Don’t mention ‘Merseytram’ as modern streetcars could make a welcome return to the Wirral

The Liverpool Echo has the story on its web site – see link below:-

Any politician who lived through the Merseytram fiasco (I did) must wince when they hear that there could be plans to reintroduce modern streetcars on the Wirral. Merseytram was Merseyside politicians shooting themselves in both feet!

But hey lets try to be positive as streetcars/trams/light rail are the future for urban transportation especially over shortish routes and I’m a fan of them having recently experienced the excellent NET tram system that runs in and around Nottingham.

A Nottingham NET Tram at the Phoenix Park terminus.

What’s more inter-political party co-operation on the Wirral with both the Lib Dems and Greens co-sponsoring the matter on their Council. Not usually a very British way of doing politics because political parties are expected to oppose the ideas of other parties, even when they agree with them, simply because the ideas are from another party. Whatever next? I bet the national press will not want such political cooperation to bed in into our adversarial political culture as it’s the pointless party political battles they love to report upon.

Also Wirral Transport Museum and the tramway which runs from their Taylor Street premises to Woodside Ferry Terminal gets a mention in the Liverpool Echo article. The museum is well worth a visit and you can ride on old fashioned trams there too, like this one:-

‘Baby Grand’ Liverpool Tramcar 245 at Woodside Ferry Terminal.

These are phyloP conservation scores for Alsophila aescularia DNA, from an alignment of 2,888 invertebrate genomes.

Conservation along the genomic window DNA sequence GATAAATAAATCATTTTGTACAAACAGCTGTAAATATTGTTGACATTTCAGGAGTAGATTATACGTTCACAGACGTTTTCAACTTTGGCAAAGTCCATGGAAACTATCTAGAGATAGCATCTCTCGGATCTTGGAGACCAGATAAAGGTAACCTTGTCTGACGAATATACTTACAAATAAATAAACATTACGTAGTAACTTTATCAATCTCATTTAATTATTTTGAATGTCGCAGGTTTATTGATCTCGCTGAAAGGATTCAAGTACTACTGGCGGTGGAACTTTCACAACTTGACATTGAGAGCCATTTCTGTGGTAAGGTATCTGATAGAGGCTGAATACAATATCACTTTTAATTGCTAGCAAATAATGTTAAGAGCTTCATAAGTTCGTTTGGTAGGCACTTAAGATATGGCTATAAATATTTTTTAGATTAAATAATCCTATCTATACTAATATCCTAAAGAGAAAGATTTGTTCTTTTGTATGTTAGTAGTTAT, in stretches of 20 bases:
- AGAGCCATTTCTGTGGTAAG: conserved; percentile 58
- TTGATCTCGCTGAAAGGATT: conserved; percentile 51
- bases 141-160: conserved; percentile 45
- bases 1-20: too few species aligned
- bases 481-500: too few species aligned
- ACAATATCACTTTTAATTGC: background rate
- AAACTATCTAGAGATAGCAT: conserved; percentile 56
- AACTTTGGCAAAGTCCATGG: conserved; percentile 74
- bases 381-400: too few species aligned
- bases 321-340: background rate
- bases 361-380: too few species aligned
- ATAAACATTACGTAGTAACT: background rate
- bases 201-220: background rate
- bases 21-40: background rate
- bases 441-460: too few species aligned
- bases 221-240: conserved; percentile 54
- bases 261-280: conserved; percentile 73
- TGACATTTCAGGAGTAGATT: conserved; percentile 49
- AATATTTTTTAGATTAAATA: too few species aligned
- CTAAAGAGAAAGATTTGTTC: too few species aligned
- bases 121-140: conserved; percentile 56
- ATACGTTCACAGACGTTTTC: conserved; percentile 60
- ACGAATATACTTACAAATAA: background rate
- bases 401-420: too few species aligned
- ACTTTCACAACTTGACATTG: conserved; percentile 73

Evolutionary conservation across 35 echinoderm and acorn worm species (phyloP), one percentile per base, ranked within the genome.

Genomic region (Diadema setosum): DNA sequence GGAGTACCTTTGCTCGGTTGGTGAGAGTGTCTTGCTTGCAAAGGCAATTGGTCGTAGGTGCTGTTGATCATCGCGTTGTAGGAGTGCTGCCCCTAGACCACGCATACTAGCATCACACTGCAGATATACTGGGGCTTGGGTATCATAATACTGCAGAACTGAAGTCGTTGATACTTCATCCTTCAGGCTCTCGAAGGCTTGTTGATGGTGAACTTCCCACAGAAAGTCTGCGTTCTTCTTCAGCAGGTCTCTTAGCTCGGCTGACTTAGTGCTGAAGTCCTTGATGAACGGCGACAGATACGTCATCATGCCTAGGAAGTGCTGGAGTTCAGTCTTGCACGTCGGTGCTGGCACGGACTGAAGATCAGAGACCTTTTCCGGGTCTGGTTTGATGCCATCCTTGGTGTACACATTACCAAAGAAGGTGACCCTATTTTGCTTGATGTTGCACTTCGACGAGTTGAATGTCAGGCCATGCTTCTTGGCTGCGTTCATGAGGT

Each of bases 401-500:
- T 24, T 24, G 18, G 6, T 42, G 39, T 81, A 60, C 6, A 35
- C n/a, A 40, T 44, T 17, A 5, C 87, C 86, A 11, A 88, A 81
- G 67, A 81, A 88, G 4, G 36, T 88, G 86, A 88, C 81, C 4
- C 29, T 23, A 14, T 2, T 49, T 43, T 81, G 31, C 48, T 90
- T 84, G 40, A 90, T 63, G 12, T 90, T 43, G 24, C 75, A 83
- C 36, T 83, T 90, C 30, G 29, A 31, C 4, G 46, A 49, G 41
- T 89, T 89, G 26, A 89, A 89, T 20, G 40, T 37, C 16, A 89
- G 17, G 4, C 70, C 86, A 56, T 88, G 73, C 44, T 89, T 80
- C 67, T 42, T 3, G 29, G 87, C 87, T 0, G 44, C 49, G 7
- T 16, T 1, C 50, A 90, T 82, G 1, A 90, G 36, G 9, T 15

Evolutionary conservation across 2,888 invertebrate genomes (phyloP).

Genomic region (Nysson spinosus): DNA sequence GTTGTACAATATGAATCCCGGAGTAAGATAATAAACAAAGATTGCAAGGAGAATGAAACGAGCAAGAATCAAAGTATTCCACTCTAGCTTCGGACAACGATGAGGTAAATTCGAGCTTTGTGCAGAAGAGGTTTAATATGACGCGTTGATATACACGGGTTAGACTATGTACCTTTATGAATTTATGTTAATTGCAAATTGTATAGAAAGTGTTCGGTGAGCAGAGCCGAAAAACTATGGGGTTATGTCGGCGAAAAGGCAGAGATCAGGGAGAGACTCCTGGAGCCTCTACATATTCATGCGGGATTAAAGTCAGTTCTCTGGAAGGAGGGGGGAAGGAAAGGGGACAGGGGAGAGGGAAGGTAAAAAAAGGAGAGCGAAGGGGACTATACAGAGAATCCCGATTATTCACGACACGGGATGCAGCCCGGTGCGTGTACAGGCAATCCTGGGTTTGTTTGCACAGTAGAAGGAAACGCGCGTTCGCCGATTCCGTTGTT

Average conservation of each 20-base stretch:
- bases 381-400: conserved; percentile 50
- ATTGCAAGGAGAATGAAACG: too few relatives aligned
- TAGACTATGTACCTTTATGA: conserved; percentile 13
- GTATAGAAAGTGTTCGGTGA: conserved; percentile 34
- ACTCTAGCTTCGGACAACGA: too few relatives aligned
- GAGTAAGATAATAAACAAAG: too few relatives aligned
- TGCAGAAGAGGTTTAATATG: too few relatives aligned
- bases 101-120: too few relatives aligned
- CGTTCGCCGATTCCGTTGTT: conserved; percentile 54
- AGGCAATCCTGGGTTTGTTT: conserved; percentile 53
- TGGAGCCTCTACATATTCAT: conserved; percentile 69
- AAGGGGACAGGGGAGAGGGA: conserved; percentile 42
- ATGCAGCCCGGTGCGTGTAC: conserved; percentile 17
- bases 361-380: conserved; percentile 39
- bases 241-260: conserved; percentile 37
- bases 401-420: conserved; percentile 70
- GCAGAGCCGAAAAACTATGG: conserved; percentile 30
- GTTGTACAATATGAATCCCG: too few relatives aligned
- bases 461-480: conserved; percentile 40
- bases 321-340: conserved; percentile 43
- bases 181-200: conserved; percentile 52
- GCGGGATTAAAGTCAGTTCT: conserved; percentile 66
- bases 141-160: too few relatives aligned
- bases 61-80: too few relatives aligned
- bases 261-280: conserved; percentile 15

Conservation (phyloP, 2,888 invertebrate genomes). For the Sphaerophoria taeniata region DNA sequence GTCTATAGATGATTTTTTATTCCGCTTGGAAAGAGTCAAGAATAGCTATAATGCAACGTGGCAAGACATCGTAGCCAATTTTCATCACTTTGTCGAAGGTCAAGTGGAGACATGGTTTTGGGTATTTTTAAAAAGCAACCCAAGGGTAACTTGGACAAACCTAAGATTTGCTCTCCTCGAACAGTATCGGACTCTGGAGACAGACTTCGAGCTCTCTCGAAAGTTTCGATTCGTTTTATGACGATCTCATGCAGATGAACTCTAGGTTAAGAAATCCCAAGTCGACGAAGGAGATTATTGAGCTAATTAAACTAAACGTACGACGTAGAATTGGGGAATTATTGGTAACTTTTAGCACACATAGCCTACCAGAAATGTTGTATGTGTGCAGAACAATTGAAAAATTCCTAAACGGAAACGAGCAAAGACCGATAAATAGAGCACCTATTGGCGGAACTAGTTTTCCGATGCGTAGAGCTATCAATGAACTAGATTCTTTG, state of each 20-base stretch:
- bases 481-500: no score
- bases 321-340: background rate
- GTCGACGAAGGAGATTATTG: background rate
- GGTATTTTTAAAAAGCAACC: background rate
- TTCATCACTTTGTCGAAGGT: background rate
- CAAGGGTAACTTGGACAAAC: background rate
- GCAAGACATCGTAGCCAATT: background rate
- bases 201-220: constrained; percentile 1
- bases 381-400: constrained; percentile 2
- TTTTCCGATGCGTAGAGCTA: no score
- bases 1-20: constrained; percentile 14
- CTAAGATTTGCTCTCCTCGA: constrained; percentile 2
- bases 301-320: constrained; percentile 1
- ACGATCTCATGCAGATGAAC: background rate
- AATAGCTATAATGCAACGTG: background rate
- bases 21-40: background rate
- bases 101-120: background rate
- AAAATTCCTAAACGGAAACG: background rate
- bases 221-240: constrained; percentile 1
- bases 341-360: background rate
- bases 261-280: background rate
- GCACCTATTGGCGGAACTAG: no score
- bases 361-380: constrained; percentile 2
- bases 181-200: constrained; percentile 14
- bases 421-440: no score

With thanks to Keith Page for the lead to this posting

2 thoughts on “Don’t mention ‘Merseytram’ as modern streetcars could make a welcome return to the Wirral

  1. nigel hunter says:

    Yes. It is time for parties to work together when it is in the peoples interest.Our adverserael system is now out of date. A throwback to the past

  2. Phil Holden says:

    The tram systems in Nottingham and Manchester are good. But whether they are actually at all economic v buses I wouldn’t like to say, but I think I can guess. The procurement director of First Group once gave me an insight into just how much anything that runs on rails costs against road. It was his budget, I’m sure he knew what he was talking about. Just compare the number of tram vehicles in the country to the number of buses and think about the old economic concept of economies of scale. I suspect Merseytravel area’s taxpayers got off lightly when the trams got squashed. Sorry and all that, they are nice to look at on heritage systems and in museums! I accept there might just be a climate change argument but it would be very marginal. Aren’t I a spoilsport….

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